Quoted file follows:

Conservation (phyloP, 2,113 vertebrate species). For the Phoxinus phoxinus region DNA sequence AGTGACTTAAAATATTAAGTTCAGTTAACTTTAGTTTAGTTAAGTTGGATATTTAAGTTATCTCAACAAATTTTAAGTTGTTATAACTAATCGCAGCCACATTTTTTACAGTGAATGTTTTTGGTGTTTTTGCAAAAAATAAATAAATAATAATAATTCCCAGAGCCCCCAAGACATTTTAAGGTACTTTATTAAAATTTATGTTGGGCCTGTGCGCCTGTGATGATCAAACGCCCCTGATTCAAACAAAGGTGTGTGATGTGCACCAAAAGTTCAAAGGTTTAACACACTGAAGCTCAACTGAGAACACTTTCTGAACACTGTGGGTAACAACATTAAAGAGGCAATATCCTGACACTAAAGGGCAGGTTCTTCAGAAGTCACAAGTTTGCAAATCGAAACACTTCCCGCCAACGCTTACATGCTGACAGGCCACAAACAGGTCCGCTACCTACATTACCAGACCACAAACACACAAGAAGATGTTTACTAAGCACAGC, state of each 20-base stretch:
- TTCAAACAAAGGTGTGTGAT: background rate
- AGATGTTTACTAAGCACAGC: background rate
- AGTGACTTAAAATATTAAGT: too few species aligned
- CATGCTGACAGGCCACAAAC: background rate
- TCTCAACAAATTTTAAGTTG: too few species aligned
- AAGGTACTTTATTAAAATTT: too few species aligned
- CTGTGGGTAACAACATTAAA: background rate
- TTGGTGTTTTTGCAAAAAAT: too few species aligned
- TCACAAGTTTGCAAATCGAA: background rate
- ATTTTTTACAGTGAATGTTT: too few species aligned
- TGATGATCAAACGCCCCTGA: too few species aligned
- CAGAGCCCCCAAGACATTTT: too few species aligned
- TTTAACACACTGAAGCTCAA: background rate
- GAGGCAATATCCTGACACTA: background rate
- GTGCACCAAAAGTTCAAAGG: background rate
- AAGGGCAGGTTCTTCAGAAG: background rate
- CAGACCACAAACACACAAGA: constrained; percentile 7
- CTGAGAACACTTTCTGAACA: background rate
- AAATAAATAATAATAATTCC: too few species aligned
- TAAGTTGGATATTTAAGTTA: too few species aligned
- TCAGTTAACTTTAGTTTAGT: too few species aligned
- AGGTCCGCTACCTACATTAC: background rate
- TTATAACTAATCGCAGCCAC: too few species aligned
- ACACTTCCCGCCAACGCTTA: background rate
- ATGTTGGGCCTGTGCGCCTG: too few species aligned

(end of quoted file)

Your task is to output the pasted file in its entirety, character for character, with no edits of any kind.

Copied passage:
Conservation (phyloP, 2,113 vertebrate species). For the Phoxinus phoxinus region DNA sequence AGTGACTTAAAATATTAAGTTCAGTTAACTTTAGTTTAGTTAAGTTGGATATTTAAGTTATCTCAACAAATTTTAAGTTGTTATAACTAATCGCAGCCACATTTTTTACAGTGAATGTTTTTGGTGTTTTTGCAAAAAATAAATAAATAATAATAATTCCCAGAGCCCCCAAGACATTTTAAGGTACTTTATTAAAATTTATGTTGGGCCTGTGCGCCTGTGATGATCAAACGCCCCTGATTCAAACAAAGGTGTGTGATGTGCACCAAAAGTTCAAAGGTTTAACACACTGAAGCTCAACTGAGAACACTTTCTGAACACTGTGGGTAACAACATTAAAGAGGCAATATCCTGACACTAAAGGGCAGGTTCTTCAGAAGTCACAAGTTTGCAAATCGAAACACTTCCCGCCAACGCTTACATGCTGACAGGCCACAAACAGGTCCGCTACCTACATTACCAGACCACAAACACACAAGAAGATGTTTACTAAGCACAGC, state of each 20-base stretch:
- TTCAAACAAAGGTGTGTGAT: background rate
- AGATGTTTACTAAGCACAGC: background rate
- AGTGACTTAAAATATTAAGT: too few species aligned
- CATGCTGACAGGCCACAAAC: background rate
- TCTCAACAAATTTTAAGTTG: too few species aligned
- AAGGTACTTTATTAAAATTT: too few species aligned
- CTGTGGGTAACAACATTAAA: background rate
- TTGGTGTTTTTGCAAAAAAT: too few species aligned
- TCACAAGTTTGCAAATCGAA: background rate
- ATTTTTTACAGTGAATGTTT: too few species aligned
- TGATGATCAAACGCCCCTGA: too few species aligned
- CAGAGCCCCCAAGACATTTT: too few species aligned
- TTTAACACACTGAAGCTCAA: background rate
- GAGGCAATATCCTGACACTA: background rate
- GTGCACCAAAAGTTCAAAGG: background rate
- AAGGGCAGGTTCTTCAGAAG: background rate
- CAGACCACAAACACACAAGA: constrained; percentile 7
- CTGAGAACACTTTCTGAACA: background rate
- AAATAAATAATAATAATTCC: too few species aligned
- TAAGTTGGATATTTAAGTTA: too few species aligned
- TCAGTTAACTTTAGTTTAGT: too few species aligned
- AGGTCCGCTACCTACATTAC: background rate
- TTATAACTAATCGCAGCCAC: too few species aligned
- ACACTTCCCGCCAACGCTTA: background rate
- ATGTTGGGCCTGTGCGCCTG: too few species aligned